Issei

The earliest wave of Japanese immigrants, the Issei (first generation), had a strong sense of their ethnic identity and retained the values and traditions of their country of birth. Most came to the United States as sojourners and planned to return to Japan after earning their fortunes. In addition, discriminatory laws forbade them from becoming American citizens and from exercising other basic rights, such as owning or leasing land. Since they were thus prevented from fully taking part in American life, it is not surprising that many still identified strongly with the culture of their homeland.

Issei (741)

Related articles from the Densho Encyclopedia :
Issei

740 items
Lorraine Bannai Interview Segment 4 (ddr-densho-1000-113-4)
vh Lorraine Bannai Interview Segment 4 (ddr-densho-1000-113-4)
An exceptional experience: growing up in Gardena, California surrounded by a large Japanese American community
Pacific Citizen, Vol. 55, No. 14 (October 5, 1962) (ddr-pc-34-40)
doc Pacific Citizen, Vol. 55, No. 14 (October 5, 1962) (ddr-pc-34-40)
Selected article titles: "Legislators Understood Discriminatory Language of Law Barring Orientals Suffrage Rights, Job Now with Voters" (p.1, 4), "Idaho SJR 1: Questions and Answers" (p.1, 4), "For Equality for Naturalized Citizens" (p.1-2), "Issei Virtues Extoled in Okura Tribute: (p.3).
Japanese American family (ddr-densho-362-2)
img Japanese American family (ddr-densho-362-2)
A family sits on a building's ledge for a family group photo. An open field and a mountain are in the background.
Six Japanese Americans (ddr-densho-362-18)
img Six Japanese Americans (ddr-densho-362-18)
Six individuals consisting of two men, three women, and a child stand together for a group photo.
Japanese American man and woman stand together (ddr-densho-362-51)
img Japanese American man and woman stand together (ddr-densho-362-51)
A man wearing a suit and a woman wearing a coat pose together near a wire fence.
Two Japanese American women at barracks steps (ddr-densho-362-55)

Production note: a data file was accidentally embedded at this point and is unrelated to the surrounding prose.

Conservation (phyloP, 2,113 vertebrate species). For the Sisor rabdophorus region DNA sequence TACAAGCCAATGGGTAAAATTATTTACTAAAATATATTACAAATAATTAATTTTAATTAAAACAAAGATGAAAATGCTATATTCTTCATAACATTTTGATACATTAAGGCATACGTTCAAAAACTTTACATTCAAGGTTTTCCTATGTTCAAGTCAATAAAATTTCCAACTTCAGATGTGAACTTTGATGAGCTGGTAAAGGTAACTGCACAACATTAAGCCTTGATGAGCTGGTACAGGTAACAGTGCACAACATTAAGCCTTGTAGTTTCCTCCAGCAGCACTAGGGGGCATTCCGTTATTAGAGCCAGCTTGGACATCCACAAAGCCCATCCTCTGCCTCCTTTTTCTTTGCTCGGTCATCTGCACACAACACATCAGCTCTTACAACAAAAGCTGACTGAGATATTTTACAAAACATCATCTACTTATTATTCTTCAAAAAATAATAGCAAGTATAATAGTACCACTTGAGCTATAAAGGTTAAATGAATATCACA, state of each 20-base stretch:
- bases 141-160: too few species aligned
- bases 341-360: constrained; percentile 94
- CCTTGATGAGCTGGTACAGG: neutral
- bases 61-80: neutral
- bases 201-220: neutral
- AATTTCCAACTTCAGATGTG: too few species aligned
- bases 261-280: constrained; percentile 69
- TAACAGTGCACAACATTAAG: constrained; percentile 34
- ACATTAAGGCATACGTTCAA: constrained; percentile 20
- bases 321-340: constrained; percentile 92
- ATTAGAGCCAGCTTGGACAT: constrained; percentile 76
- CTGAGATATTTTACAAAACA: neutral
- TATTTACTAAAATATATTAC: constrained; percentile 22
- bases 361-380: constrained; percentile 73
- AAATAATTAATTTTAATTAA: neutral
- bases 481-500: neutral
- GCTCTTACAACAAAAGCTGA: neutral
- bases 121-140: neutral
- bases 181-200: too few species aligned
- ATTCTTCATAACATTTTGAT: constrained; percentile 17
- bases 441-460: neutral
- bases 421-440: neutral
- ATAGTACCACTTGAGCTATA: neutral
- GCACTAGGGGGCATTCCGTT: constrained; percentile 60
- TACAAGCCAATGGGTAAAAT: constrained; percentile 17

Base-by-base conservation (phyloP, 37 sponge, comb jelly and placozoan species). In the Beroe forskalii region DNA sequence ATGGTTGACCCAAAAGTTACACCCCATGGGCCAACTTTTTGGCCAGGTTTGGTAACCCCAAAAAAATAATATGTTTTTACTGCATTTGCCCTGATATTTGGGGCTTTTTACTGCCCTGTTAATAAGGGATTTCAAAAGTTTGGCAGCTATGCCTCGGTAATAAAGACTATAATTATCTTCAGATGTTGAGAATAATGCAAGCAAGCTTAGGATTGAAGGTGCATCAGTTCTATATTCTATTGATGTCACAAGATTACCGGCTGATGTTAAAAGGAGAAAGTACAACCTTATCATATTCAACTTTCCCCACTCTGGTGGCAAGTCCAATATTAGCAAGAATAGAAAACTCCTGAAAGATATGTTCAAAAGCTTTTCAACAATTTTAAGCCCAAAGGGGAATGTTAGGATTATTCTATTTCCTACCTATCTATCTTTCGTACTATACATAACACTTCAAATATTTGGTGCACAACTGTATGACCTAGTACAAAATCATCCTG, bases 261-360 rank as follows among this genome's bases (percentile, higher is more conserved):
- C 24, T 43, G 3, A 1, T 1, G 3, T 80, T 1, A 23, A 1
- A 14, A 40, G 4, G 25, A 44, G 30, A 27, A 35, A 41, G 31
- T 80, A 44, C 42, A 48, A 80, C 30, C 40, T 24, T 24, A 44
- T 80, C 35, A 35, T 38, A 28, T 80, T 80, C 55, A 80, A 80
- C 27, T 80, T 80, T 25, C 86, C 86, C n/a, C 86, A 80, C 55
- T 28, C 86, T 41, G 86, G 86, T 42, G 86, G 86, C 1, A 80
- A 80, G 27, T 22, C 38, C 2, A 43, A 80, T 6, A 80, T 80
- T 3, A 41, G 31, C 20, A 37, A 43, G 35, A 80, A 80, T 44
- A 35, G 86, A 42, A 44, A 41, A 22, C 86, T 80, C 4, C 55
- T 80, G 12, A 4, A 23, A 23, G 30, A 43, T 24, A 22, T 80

img Two Japanese American women at barracks steps (ddr-densho-362-55)
Two women wearing black dresses pose together for a picture near a cabin barracks steps.
Men and women in front of sawmill (ddr-densho-353-22)
img Men and women in front of sawmill (ddr-densho-353-22)
Mukilteo sawmill. Caption in album: "Japanese sawmill workers greet a new bride."
Frank Yamasaki Interview I Segment 10 (ddr-densho-1000-107-10)
vh Frank Yamasaki Interview I Segment 10 (ddr-densho-1000-107-10)
Language barriers: mother's difficulties with language and customs
Family of Alfred Eijiro Tatsumi (ddr-densho-353-201)
img Family of Alfred Eijiro Tatsumi (ddr-densho-353-201)
Front row: June Tomae, Misao, Mrs. Tatsumi. Back row: Albert, Walter, Henry, Jiro, Alfred.
Toru Sakahara - Kiyo Sakahara Interview I Segment 17 (ddr-densho-1000-76-17)
vh Toru Sakahara - Kiyo Sakahara Interview I Segment 17 (ddr-densho-1000-76-17)
Participating in community activities

This interview was conducted over two days at the Sakaharas' home.

Pacific Citizen, Vol. 75, No. 6 (August 11, 1972) (ddr-pc-44-31)
doc Pacific Citizen, Vol. 75, No. 6 (August 11, 1972) (ddr-pc-44-31)
Selected article titles: "Seabrook Farms Eye Japanese Industries" (p.1), "Plight of Issei Living Below Poverty Level Raises Questions" (p.1), "San Francisco Community Group Toiling to Revitalize: (p.1).
A group in front of a house (ddr-densho-353-33)
img A group in front of a house (ddr-densho-353-33)
Shoichiro Katsuno at Pontiac (now the Windermere/Sand Point area) Written on back: "House built by Mr. Katsuno c.1913. Paid only for glass, nails, stovepipe, all the wood was free for clearing the land, knew how to make cedar shakes from work in sawmill earlier."
Akiko Kurose Interview II Segment 17 (ddr-densho-1000-42-17)
vh Akiko Kurose Interview II Segment 17 (ddr-densho-1000-42-17)
Parental teachings: Kanagawa, a Japanese pacifist

Mrs. Kurose was undergoing treatment for cancer and required frequent breaks and medication to help her with pain management.

Pacific Citizen, Vol. 62, No. 5 (February 4, 1966) (ddr-pc-38-5)
doc Pacific Citizen, Vol. 62, No. 5 (February 4, 1966) (ddr-pc-38-5)
Select article titles: "Success Story: Japanese American Style" (p.1); "Sixth AJA killed in Vietnam, with helicopter team" (p.1); "Henry Kasai, 75, dies of Natural causes in Salt Lake Hospital" (p.1);"Appreciation banquet to three elders of Seattle community draws 300 Issei" (p.5).
Pacific Citizen, Vol. 63, No. 11 (September 9, 1966) (ddr-pc-38-36)
doc Pacific Citizen, Vol. 63, No. 11 (September 9, 1966) (ddr-pc-38-36)
Select article titles: "East L.A. JACLer loses 2nd son in war, first with 442nd, another in Vietnam" (p. 1); "UCLA graduate library to exhibit special Issei History Project material" (p. 1); "More effectual implementation of Calif. Fair housing laws recommended" (p. 4).
Pacific Citizen, Vol. 62, No. 13 (April 1, 1966) (ddr-pc-38-13)
doc Pacific Citizen, Vol. 62, No. 13 (April 1, 1966) (ddr-pc-38-13)
Select article titles: "Issei-Sansei Generations: Separated but United" (p. 1); "Nisei-Mexican American Ties Strengthened" (p. 1); "Poll Tax Outlawed" (p. 2); "Act of Charity spreads JACL name to Africa" (p.3).
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